Dark Money Investigations

Revealed: The Tory MPs using taxpayers’ cash to fund a secretive hard-Brexit group

Senior MPs including Liam Fox, Andrea Leadsom and Jacob Rees-Mogg have used their expenses to fund a 'party within a party' inside Westminster – effectively holding the government hostage over its negotiations with the EU.

James Cusick Adam Ramsay Crina Boros
7 September 2017


"The People Have Spoken." Photo: Avaaz. All rights reserved.

Taxpayers’ money is being used to fund an influential group of hard-line pro-Brexit Conservative MPs who are increasingly operating as a “party-within-a-party”, openDemocracy can reveal today.

Despite expenses rules stating that MPs cannot claim for research or work “done for, or on behalf of, a political party”, the European Research Group has received over a quarter of a million pounds from MPs who claimed the public cash through their official expenses.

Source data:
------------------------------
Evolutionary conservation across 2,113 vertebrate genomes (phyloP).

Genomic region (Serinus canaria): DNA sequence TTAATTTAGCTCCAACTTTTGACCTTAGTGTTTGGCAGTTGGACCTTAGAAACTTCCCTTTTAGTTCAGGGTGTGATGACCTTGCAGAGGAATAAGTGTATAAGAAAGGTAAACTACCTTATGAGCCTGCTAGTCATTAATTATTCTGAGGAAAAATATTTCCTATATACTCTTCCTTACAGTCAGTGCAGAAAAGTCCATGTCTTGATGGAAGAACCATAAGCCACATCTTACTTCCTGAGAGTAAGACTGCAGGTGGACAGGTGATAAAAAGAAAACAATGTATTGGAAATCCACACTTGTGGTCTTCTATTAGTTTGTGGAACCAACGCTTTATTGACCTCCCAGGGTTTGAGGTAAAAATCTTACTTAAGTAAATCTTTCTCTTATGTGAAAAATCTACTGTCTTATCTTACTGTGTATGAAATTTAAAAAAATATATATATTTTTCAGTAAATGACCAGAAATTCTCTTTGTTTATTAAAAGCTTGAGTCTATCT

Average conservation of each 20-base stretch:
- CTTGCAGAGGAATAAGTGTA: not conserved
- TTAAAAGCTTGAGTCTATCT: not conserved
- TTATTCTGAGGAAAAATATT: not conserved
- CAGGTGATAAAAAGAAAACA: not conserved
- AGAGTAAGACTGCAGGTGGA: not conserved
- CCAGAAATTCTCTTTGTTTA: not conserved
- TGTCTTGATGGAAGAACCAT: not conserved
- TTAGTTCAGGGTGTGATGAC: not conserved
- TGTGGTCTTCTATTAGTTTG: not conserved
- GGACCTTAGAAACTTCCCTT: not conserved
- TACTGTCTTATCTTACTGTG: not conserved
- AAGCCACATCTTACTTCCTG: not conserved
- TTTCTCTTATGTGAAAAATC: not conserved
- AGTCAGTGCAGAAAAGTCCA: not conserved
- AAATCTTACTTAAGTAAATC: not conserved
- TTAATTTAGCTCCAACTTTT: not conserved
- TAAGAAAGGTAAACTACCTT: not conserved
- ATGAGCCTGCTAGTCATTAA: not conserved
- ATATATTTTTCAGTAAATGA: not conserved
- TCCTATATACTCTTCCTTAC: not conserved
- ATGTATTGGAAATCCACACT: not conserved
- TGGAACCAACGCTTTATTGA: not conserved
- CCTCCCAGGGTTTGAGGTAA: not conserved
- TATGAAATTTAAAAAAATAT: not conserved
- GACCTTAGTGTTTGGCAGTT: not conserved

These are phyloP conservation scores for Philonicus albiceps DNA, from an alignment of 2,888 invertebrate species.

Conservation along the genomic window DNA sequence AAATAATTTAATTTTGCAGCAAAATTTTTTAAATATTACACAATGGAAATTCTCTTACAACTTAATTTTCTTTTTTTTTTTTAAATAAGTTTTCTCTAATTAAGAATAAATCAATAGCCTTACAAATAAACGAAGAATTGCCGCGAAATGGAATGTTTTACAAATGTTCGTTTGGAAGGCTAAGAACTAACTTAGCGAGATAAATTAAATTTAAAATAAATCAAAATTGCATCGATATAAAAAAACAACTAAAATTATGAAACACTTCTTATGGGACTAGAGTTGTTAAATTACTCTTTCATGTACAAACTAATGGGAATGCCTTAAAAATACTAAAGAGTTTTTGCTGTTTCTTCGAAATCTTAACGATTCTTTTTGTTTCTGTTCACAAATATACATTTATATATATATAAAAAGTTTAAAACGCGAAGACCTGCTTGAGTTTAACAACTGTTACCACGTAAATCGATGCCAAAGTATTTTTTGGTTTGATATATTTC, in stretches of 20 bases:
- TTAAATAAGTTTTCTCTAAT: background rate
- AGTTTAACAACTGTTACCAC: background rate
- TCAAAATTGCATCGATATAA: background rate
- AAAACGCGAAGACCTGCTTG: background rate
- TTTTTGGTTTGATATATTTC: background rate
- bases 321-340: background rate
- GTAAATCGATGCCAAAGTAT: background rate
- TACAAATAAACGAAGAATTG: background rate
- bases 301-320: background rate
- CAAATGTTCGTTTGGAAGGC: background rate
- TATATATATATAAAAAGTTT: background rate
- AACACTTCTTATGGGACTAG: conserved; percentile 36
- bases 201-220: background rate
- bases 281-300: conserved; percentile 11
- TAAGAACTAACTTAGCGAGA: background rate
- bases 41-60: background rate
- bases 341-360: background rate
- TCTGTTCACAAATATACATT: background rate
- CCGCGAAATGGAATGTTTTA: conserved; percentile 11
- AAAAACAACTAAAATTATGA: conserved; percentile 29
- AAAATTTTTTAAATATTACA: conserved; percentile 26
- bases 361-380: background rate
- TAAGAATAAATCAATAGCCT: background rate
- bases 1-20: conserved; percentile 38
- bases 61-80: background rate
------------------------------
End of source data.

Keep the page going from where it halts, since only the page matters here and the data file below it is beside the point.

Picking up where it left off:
The ERG, according to its current chair, MP Suella Fernandes, exists to ensure that Brexit will not be rendered “meaningless”. The group, regarded as an 80-strong private Tory caucus, wants Britain out of the EU single market and customs union. Its previous head, Steve Baker, now a minister in the Department for Exiting the European Union, said his group aimed to end EU’s “despotism” and give Britain back its borders.

Forty MPs have paid money to the ERG and claimed it back as ‘research’ over the period covering the David Cameron and Theresa May governments. These include current ministers and members of May’s cabinet.

But the true number could be higher. Other MPs regarded as ERG members have claimed expenses for “research services” on European issues without specifying the ERG.